It is in this context that Greece has been pivotal in the development of Israel’s natural gas with the acquisition of the Tanin and Karish fields, facilitating competition in the Israeli market in accordance with the revised Israeli regulatory framework. Energean Oil and Gas (Energean), a Greek private E&P company, currently owns 100 percent of the two Israeli gas fields and acts as their sole operator. The gas fields are considered a world class asset with 2.4 trillion cubic feet (tcf) of natural gas, contingent reserves, and over 20 million barrels of light oil, contingent, and perspective reserves.
In fact, Israel has facilitated Greek energy interests, which can help Europe diversify supply of energy resources. Optimism prevails when it comes to Energean’s ability to present a reliable Field Development Plan for both the Tanin and Karish fields so that first gas is produced in 2020. The company emerged as a smart investor, having managed to acquire two new licenses in Israel and another two in Western Greece during the low point of the upstream industry cycle.
In pursuance to Greece’s strategy of penetrating the East Mediterranean energy landscape, Athens also seeks to develop its own gas fields in the Ionian Sea and South of Crete. The Greek Ministry of Energy has already signed a contract with French Total’s JV, Edison and Hellenic Petroleum. The contract secures offshore Block 2, located west of the island of Corfu, as an outcome of the 2014 International Licensing Round.
It has to be noted however, that reservations seem to prevail regarding the possibility of Greece to re-launch a new Licensing tender and the related risks due to the current low price levels and the increased exploration costs in deep and ultra-deep waters.
For its part, Israel in its quest for natural gas development proceeded successfully in 2016 with the revision of its gas regulatory framework thus resolving a persisting antitrust stalemate. Impediments however continue with most prominent, the high risks for potential buyers and uncertainty over export markets. Specifically, despite the Israeli government’s approval of gas exports to Egypt, the seven-year deal -signed between partners of the Israeli Tamar gas field and the Egyptian Dolphinus Holdings- has not yet materialized. The only secured export agreement is the Gas Sales and Purchase Agreement (GSPA) signed between Noble Energy and Jordan’s National Electric Power Corporation (NEPCO). The agreement guarantees the supply of approximately 1.6 trillion cubic feet (tcf) of natural gas from the Leviathan gas field over a 15-year period for electricity production.
Out of existing export options, the construction of a pipeline that connects Israeli Leviathan gas field to the Turkish coast remains financially attractive. This is in spite of Israeli reservations regarding the likelihood of tying its gas into a single market with considerable competition. The gas pipeline project must overcome the longstanding Cyprus conflict to proceed, as it requires crossing Cyprus’s Exclusive Economic Zone (EEZ).
In the regional setting, energy offers golden opportunities for Cyprus; the discovery of the Egyptian Zohr giant gas field accelerated Cyprus’ declaration of the 3rd International Licensing Round. The geological structures of the Zohr field are similar to the auctioned Cypriot offshore blocks, suggesting the existence of significant gas reserves and exploitable oil deposits.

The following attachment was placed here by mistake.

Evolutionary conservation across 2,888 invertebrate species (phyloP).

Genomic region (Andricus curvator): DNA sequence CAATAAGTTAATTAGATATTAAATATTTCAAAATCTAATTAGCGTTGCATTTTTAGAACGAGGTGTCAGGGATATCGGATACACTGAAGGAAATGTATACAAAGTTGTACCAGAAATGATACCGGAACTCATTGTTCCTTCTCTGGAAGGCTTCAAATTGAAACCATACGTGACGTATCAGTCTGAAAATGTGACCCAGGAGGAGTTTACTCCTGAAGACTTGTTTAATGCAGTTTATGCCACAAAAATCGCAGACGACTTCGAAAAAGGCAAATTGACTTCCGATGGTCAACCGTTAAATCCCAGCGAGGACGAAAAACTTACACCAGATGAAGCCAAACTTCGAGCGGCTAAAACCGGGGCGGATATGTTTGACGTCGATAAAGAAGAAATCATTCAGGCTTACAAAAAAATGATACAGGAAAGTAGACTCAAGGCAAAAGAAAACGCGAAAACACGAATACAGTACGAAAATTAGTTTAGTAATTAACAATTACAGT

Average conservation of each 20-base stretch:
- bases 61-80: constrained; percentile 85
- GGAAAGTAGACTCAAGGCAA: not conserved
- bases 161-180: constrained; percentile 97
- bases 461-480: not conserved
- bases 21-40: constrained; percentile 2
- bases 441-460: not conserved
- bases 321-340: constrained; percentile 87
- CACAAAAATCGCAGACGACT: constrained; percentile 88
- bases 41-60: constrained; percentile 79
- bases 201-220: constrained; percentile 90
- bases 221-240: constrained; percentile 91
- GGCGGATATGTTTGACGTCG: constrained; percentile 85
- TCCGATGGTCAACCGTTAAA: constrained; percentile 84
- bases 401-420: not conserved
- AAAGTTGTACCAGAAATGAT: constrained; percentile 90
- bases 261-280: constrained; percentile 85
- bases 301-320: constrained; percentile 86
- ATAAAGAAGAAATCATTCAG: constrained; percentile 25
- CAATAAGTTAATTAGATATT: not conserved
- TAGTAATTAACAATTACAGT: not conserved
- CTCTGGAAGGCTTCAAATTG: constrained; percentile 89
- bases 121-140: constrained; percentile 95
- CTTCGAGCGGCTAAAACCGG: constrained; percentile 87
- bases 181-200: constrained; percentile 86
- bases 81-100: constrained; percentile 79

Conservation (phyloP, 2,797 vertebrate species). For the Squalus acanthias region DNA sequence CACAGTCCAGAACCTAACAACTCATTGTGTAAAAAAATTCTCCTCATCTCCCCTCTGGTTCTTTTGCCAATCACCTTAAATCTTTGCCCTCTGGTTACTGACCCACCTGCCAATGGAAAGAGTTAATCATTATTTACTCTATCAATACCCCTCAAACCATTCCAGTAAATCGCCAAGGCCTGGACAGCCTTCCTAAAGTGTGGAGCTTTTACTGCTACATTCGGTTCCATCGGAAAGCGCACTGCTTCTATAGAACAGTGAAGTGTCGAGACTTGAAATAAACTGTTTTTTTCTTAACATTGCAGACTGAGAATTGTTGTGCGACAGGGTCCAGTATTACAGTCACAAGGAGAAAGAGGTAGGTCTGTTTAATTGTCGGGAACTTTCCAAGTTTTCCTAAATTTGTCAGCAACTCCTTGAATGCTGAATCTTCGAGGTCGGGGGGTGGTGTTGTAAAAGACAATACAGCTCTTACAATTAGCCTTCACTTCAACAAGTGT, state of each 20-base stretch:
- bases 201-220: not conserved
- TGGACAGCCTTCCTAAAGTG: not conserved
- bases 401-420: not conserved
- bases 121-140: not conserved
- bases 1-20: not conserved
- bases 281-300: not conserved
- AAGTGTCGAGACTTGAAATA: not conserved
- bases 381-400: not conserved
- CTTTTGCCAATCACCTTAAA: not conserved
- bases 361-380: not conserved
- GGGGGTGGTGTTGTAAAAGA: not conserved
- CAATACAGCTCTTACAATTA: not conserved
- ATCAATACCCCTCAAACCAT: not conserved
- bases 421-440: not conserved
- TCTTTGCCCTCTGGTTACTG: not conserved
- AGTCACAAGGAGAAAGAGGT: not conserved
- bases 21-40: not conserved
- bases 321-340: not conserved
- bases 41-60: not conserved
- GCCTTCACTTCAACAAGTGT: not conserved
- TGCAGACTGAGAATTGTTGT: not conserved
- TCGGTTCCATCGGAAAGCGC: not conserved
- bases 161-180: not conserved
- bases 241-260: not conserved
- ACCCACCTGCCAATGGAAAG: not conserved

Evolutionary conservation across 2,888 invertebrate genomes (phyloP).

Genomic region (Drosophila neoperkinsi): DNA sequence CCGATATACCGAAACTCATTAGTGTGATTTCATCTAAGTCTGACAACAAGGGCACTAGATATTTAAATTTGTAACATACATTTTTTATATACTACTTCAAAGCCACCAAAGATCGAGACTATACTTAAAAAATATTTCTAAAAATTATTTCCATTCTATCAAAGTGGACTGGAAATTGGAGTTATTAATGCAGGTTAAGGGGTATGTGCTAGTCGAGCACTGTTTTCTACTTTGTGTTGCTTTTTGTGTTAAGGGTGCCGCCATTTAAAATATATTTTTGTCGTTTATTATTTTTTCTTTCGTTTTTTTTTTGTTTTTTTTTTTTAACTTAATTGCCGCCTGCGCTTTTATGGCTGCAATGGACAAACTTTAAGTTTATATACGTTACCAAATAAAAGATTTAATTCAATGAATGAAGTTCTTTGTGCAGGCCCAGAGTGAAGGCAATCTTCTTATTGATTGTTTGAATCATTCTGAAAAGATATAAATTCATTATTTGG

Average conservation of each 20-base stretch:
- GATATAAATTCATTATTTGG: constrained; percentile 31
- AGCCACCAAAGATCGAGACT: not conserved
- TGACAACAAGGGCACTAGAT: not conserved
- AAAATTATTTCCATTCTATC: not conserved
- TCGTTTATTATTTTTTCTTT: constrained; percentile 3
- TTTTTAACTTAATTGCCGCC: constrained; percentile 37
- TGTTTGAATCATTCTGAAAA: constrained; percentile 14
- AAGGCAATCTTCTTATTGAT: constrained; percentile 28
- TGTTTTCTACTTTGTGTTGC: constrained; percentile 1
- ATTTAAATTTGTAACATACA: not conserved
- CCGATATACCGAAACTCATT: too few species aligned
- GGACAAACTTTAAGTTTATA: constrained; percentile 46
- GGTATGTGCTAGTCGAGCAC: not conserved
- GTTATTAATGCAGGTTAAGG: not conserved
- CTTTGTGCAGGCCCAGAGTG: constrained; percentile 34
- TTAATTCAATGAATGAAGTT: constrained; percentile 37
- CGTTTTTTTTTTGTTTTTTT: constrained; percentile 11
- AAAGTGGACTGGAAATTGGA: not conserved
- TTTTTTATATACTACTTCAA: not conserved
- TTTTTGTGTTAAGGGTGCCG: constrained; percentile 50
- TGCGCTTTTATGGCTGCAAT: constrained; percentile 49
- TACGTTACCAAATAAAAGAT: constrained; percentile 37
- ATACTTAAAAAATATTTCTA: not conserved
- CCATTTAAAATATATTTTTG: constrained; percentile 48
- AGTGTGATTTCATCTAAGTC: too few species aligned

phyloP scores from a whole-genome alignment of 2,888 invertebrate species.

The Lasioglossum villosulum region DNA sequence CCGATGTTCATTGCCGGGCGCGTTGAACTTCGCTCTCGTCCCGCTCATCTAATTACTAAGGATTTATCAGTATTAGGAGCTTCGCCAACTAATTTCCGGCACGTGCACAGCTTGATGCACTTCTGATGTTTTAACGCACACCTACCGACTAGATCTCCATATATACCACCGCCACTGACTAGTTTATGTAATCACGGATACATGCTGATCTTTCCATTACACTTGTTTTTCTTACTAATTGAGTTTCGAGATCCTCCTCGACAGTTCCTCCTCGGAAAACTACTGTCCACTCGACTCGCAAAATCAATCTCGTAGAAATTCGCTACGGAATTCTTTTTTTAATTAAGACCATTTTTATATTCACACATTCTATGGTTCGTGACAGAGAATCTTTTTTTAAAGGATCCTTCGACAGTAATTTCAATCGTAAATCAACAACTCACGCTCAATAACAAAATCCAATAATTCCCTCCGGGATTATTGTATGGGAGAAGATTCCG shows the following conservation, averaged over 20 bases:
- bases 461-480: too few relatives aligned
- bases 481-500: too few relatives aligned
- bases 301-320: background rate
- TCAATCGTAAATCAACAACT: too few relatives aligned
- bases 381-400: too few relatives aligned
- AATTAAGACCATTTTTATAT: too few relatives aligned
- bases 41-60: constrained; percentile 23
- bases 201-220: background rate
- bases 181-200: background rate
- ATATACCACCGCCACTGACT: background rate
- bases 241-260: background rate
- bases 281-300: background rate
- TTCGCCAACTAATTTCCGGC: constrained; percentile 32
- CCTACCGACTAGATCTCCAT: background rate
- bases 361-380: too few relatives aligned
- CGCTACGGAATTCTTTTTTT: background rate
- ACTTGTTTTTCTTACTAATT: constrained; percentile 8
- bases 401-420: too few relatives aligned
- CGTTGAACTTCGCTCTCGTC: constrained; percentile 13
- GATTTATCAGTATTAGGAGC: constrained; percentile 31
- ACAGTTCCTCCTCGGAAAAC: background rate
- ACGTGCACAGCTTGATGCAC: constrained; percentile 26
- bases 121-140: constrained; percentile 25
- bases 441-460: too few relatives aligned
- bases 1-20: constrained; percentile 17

A general vote of confidence in the Cyprus EEZ is indicated by the attraction of international majors and the subsequent distributions of various exploration blocks. This includes the awarding of exploration block 6 to the ENI Cyprus Ltd and Total E&P consortium; of exploration block 8 to ENI Cyprus; and, of block 10 to the consortium of ExxonMobil Exploration & Production Cyprus Ltd and Qatar Petroleum International.
No doubt that the East Mediterranean gas discoveries present a game changer that poses all kinds of risks and opportunities for the three countries’ economic growth. It is in this context that policies need to center on:
First, supporting the planned Euro-Asia Interconnector project that would connect Hadera, Israel to Athens, Greece so that the latter emerges as a hub and/or a transit country;
Second, upholding cooperation between Greece and Israel on joint development of infrastructure for the transportation and marketing of gas, as well as on joint operations pertaining to the safety of energy installations;
Third, sharing knowledge to foster a transparent and predictable regulatory environment for foreign investors in Greece, Cyprus and Israel, and facilitating access to external sources of project finance and loan guarantees;
Fourth, looking into multiple exports options so that gas is not tied to a single market where changing geopolitical conditions can affect the sustainability of exports and thus impact negatively the three countries’ energy wealth; and,
Fifth, establishing a regional sponsor-supported council that would include energy companies, energy industry service providers, energy industry associations and other stakeholders in the region; once established, the Council could seek government participation from the littoral states of the East Mediterranean and become an avenue of communication between governments and industry as well as a clearing house for ideas and plans for mutually beneficial development in the region.
Admittedly, gas discoveries in the East Mediterranean have the potential to transform the energy outlook of individual countries as well as foster regional energy cooperation. This is a period of financial upheavals and political instability hence new opportunities emerge for those who are bold and ready to work. Greece, Israel and Cyprus need to identify to this group and serve as pillars of energy cooperation. Working from this collective strength, they can pursue energy policies for the well being of their peoples and the coming generations.